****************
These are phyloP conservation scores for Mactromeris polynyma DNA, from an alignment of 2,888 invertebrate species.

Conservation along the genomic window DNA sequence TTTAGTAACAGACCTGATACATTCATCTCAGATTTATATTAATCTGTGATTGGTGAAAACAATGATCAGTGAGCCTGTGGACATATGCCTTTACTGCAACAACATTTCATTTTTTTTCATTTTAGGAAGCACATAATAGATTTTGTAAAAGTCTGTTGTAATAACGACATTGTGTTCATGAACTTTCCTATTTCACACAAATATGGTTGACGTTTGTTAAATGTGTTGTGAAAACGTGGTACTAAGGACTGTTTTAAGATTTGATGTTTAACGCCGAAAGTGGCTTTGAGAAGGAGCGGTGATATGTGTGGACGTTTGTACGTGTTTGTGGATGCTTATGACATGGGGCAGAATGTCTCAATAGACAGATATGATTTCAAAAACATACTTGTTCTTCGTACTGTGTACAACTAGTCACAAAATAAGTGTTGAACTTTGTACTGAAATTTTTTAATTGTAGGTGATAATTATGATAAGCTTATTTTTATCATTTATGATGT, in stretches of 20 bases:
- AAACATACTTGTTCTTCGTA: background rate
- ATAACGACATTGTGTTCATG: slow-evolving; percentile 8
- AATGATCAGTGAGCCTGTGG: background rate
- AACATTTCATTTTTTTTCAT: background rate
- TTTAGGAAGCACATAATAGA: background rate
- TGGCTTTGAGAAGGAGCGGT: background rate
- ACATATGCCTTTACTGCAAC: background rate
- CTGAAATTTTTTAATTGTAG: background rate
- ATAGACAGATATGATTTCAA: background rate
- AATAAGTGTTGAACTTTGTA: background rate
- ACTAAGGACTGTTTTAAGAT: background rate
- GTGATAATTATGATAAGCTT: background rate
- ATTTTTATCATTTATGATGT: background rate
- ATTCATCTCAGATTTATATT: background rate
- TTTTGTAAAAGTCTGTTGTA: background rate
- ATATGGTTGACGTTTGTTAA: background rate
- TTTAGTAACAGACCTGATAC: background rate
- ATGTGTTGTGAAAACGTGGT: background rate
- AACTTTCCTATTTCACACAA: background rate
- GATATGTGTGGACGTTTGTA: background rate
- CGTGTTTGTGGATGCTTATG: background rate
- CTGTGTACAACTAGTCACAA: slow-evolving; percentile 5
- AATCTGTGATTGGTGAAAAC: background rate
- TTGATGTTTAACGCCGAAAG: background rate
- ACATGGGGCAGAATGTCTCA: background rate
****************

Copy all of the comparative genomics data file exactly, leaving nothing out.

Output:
These are phyloP conservation scores for Mactromeris polynyma DNA, from an alignment of 2,888 invertebrate species.

Conservation along the genomic window DNA sequence TTTAGTAACAGACCTGATACATTCATCTCAGATTTATATTAATCTGTGATTGGTGAAAACAATGATCAGTGAGCCTGTGGACATATGCCTTTACTGCAACAACATTTCATTTTTTTTCATTTTAGGAAGCACATAATAGATTTTGTAAAAGTCTGTTGTAATAACGACATTGTGTTCATGAACTTTCCTATTTCACACAAATATGGTTGACGTTTGTTAAATGTGTTGTGAAAACGTGGTACTAAGGACTGTTTTAAGATTTGATGTTTAACGCCGAAAGTGGCTTTGAGAAGGAGCGGTGATATGTGTGGACGTTTGTACGTGTTTGTGGATGCTTATGACATGGGGCAGAATGTCTCAATAGACAGATATGATTTCAAAAACATACTTGTTCTTCGTACTGTGTACAACTAGTCACAAAATAAGTGTTGAACTTTGTACTGAAATTTTTTAATTGTAGGTGATAATTATGATAAGCTTATTTTTATCATTTATGATGT, in stretches of 20 bases:
- AAACATACTTGTTCTTCGTA: background rate
- ATAACGACATTGTGTTCATG: slow-evolving; percentile 8
- AATGATCAGTGAGCCTGTGG: background rate
- AACATTTCATTTTTTTTCAT: background rate
- TTTAGGAAGCACATAATAGA: background rate
- TGGCTTTGAGAAGGAGCGGT: background rate
- ACATATGCCTTTACTGCAAC: background rate
- CTGAAATTTTTTAATTGTAG: background rate
- ATAGACAGATATGATTTCAA: background rate
- AATAAGTGTTGAACTTTGTA: background rate
- ACTAAGGACTGTTTTAAGAT: background rate
- GTGATAATTATGATAAGCTT: background rate
- ATTTTTATCATTTATGATGT: background rate
- ATTCATCTCAGATTTATATT: background rate
- TTTTGTAAAAGTCTGTTGTA: background rate
- ATATGGTTGACGTTTGTTAA: background rate
- TTTAGTAACAGACCTGATAC: background rate
- ATGTGTTGTGAAAACGTGGT: background rate
- AACTTTCCTATTTCACACAA: background rate
- GATATGTGTGGACGTTTGTA: background rate
- CGTGTTTGTGGATGCTTATG: background rate
- CTGTGTACAACTAGTCACAA: slow-evolving; percentile 5
- AATCTGTGATTGGTGAAAAC: background rate
- TTGATGTTTAACGCCGAAAG: background rate
- ACATGGGGCAGAATGTCTCA: background rate